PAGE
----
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Homework Help: How to find the initial velocity given only angle and distance traveled

  1. Sep 19, 2010 #1
    1. The problem statement, all variables and given/known data
    An object is shot (from a cannon) at an angle of 33 degrees and landed 85 m away. Calculate the magnitude of the initial velocity (Hint:Look at the x direction and solve for Vox)


    2. Relevant equations
    Other questions I must answer. If you have time, help with these would be great, however I think if I can just find the initial velocity I should be fine.
    -Calculate the maximum height (***Actually, help with this one would really be nice!)
    -Calculate the time it took from launch to land (Easy enough)

    3. The attempt at a solution
    Well, I looked a a few different things around the internet and this forum, and I found one thing, maybe....
    So, I found the equation s=Vo^2/g*sin(2*theta). Using this equation, solving for Vo, I got 27.586 m/s. This seems like a reasonable enough answer, however I have absolutely no idea if it is correct.
    I may have approached it completely wrong, I really don't know....

    Thanks for the help! This is due tomorrow, and I really don't understand it.
     
  2. jcsd
  3. Sep 19, 2010 #2

    rock.freak667

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    Yes that formula is correct. The '85 m' is called the range, essentially how far it travels in the 'x' direction.

    Range = v02sin2θ/g

    To find the maximum height, answer this, at the highest point, what would be the vertical velocity? (rememeber, after this point, it starts to move downwards)
     
  4. Sep 19, 2010 #3
    Really, so 27.586 m/s would be correct, then, assuming I solved correctly for Vo? Great.

    Yes, so the object is at it's maximum height when V=0. V is decelerating at 9.8 m/s due to gravity. Now, I know that the angle, 33 degrees, is somehow involved here, no? But then what would my equation be =/ Umm... sorry, I am having trouble wrapping my head around an equation to use.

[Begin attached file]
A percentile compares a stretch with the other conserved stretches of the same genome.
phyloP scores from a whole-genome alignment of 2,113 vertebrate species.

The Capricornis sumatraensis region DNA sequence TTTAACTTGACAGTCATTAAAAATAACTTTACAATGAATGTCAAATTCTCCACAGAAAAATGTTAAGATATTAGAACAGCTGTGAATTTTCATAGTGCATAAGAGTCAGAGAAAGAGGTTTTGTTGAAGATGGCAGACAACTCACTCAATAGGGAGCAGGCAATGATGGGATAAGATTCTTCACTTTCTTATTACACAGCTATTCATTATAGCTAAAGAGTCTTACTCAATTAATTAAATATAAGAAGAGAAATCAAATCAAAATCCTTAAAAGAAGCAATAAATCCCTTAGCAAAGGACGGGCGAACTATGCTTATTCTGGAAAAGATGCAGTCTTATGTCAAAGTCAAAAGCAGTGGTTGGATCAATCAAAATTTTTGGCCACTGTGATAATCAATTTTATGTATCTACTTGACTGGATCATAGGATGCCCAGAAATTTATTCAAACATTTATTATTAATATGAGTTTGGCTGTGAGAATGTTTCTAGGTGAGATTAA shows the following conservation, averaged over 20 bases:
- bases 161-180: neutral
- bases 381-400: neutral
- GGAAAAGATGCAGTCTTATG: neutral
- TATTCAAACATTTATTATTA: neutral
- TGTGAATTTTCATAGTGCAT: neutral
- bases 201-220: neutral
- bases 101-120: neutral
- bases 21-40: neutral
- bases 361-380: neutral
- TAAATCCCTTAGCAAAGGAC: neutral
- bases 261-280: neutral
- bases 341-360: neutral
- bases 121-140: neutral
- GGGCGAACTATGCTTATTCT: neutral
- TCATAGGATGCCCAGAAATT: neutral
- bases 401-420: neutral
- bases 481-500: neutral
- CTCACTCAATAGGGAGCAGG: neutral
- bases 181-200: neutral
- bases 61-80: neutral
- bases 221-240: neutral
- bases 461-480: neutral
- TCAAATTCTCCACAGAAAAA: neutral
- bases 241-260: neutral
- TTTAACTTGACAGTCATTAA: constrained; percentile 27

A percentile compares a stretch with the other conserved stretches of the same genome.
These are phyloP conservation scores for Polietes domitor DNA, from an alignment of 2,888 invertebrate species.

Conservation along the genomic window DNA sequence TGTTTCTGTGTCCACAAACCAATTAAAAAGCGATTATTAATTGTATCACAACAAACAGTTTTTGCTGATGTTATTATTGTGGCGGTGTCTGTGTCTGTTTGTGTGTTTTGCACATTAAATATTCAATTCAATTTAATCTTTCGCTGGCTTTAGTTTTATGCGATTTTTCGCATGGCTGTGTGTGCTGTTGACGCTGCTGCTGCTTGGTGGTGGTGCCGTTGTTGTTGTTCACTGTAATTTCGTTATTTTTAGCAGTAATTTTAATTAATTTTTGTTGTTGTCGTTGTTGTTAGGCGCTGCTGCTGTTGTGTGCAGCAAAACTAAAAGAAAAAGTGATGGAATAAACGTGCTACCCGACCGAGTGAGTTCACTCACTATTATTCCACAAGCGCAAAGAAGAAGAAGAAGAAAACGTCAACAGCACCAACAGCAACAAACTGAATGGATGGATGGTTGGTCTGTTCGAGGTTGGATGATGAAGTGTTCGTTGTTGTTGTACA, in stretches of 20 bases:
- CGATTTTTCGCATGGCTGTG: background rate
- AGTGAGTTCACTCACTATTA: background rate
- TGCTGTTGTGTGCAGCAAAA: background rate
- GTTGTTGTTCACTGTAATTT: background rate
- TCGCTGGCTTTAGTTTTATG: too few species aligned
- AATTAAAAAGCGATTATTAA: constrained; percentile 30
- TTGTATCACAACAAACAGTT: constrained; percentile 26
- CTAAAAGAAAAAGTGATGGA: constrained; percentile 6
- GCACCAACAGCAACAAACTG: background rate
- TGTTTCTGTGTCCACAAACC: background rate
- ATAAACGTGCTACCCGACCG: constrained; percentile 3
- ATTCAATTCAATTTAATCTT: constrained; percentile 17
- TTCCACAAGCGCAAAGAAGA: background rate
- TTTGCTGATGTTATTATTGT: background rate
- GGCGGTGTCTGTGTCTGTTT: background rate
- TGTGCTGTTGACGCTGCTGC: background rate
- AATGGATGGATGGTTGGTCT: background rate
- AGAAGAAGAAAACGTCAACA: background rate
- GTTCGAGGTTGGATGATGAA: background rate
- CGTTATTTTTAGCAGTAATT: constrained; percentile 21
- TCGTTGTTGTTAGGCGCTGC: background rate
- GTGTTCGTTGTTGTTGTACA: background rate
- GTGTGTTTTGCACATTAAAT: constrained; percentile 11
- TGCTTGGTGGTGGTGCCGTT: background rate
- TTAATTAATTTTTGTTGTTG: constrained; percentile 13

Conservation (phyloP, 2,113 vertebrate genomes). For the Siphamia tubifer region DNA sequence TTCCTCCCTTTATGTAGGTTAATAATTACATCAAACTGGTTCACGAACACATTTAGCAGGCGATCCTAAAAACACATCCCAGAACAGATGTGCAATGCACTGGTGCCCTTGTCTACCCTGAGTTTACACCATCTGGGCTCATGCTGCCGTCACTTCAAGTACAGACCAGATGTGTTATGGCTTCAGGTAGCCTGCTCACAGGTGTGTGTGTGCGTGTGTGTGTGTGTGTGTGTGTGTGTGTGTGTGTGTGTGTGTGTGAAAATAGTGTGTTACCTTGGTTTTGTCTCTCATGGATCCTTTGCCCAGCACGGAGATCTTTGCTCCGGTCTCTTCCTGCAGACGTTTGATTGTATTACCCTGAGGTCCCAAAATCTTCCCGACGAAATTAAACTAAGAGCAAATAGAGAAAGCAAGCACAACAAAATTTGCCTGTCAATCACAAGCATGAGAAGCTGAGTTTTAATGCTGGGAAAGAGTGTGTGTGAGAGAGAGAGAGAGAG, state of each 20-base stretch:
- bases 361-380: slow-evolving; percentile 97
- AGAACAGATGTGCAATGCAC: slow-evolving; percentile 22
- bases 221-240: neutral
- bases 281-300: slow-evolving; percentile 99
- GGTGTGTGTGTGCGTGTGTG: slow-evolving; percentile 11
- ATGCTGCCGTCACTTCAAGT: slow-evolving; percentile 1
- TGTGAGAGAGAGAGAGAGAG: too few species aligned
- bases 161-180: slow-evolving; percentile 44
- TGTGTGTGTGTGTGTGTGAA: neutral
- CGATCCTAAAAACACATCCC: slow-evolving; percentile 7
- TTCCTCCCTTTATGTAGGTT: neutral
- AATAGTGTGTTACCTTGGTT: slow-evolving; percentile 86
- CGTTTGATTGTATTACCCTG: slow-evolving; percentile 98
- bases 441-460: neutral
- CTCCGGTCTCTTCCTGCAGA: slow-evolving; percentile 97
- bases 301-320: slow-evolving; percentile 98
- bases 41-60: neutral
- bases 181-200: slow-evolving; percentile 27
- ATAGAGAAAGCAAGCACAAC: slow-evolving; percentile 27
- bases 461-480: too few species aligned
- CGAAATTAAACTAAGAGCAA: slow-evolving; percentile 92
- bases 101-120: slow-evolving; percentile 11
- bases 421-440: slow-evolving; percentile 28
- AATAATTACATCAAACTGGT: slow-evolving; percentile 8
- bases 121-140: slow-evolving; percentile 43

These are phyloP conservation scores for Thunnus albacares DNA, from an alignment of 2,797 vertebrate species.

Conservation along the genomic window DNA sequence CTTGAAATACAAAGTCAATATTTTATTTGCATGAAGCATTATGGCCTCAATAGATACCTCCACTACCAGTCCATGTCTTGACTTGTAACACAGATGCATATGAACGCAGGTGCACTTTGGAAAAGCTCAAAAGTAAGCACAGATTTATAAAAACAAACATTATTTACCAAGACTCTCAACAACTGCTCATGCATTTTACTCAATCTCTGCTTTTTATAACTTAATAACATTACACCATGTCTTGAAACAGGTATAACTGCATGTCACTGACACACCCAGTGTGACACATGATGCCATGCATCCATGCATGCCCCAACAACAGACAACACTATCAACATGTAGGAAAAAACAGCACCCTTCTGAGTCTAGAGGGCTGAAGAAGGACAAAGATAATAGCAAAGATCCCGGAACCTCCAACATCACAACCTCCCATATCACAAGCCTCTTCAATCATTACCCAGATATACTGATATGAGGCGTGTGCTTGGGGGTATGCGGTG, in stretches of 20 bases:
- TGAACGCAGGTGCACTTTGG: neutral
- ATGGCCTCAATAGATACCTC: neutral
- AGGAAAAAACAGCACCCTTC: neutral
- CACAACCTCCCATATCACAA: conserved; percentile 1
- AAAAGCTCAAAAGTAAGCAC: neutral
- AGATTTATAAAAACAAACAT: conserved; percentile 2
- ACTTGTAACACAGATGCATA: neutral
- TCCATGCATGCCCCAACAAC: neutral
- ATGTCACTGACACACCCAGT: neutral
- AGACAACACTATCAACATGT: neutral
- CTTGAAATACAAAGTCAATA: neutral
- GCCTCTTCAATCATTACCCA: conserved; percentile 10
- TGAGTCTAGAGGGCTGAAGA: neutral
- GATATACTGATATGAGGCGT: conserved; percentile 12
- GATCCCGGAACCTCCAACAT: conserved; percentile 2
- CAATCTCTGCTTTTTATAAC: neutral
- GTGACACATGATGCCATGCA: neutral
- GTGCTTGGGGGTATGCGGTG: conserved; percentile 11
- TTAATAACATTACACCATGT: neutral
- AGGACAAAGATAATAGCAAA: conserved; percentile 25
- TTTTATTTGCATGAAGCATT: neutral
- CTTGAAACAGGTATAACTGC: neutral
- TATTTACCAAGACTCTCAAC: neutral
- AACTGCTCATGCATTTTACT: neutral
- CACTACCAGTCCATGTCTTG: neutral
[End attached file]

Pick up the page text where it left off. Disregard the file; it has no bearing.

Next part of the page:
5. Sep 19, 2010 #4

    rock.freak667

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    Right so vertically final velocity is zero. We have the initial velocity as 27.586 m/s at an angle of 33°, so what is the vertical component of this velocity?

    We have
    1) Final velocity
    2) Initial velocity
    3)Acceleration
    and we want to find 4) distance.

    Do you know a kinematic equation (SUVAT equations) that has all these quantities?
     
  6. Sep 19, 2010 #5
    V2=Vo2+2a(x-xo) ??

    If V is 0, Vois 27.586, a is g, X is our unknown, and Xo is 0.

    So, 0=27.5862+(2)(9.8)(X)
    So, 27.5862 / (2)(9.8)= X
    Correct?
    Then, 38.826 would be the answer. I think I got it. Thanks :D
     
  7. Sep 19, 2010 #6

    rock.freak667

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    Yes, that would be correct. But your equation should be (for projectile motion)

    v2=v02-2g(x-x0)

    That will take care of the negative sign when you rearrange and solve for 'x'.
     
  8. Sep 19, 2010 #7
    Ah, oops. Technicalities always seem to mess me up, haha. Thanks. This forum seems really cool. My physics teacher doesn't seem to know how to teach, so I'll probably be here a lot in the future, haha. Thanks again, you really saved me.
     
  9. Sep 19, 2010 #8
    Hmm... do you think I could have help with that last question that was supposed to be easy enough, Calculate the time it took from launch to land? Sorry, but I am a bit stuck.
    So, I would use the formula X=Xo+Vot+.5at^2, correct? But then, I get a bit confused...
    -.5t^2=Vot-X
    divide by t
    -.5t=Vo-X
    t=-2(Vo-X)
    but that is incorrect, I think... SO I dunno... Help, please... Thank you

    Oh, wait... Am I maybe just way over-analyzing this? Would it be as simple as Distance/Velocity? Therefore, V=30.197m/s (I made a mistake before. That is the correct V), and D=85m, so 85/30.197=2.815s. But that seems a bit short. The empirical data is 4s (we must find the percent error), that is quite a large percent error...
     
    Last edited: Sep 19, 2010
  10. Sep 20, 2010 #9

    rock.freak667

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    Right. We need to consider vertical motion to get this time.

    If it starts at x0=0, then when it lands, the vertical displacement will be x=0. So put x=0 and solve for t.
     
  11. Sep 20, 2010 #10
    Yeah, I got it after a bit. Thanks for all the help. Sure I'll be back soon with more obvious physics questions, haha.
     
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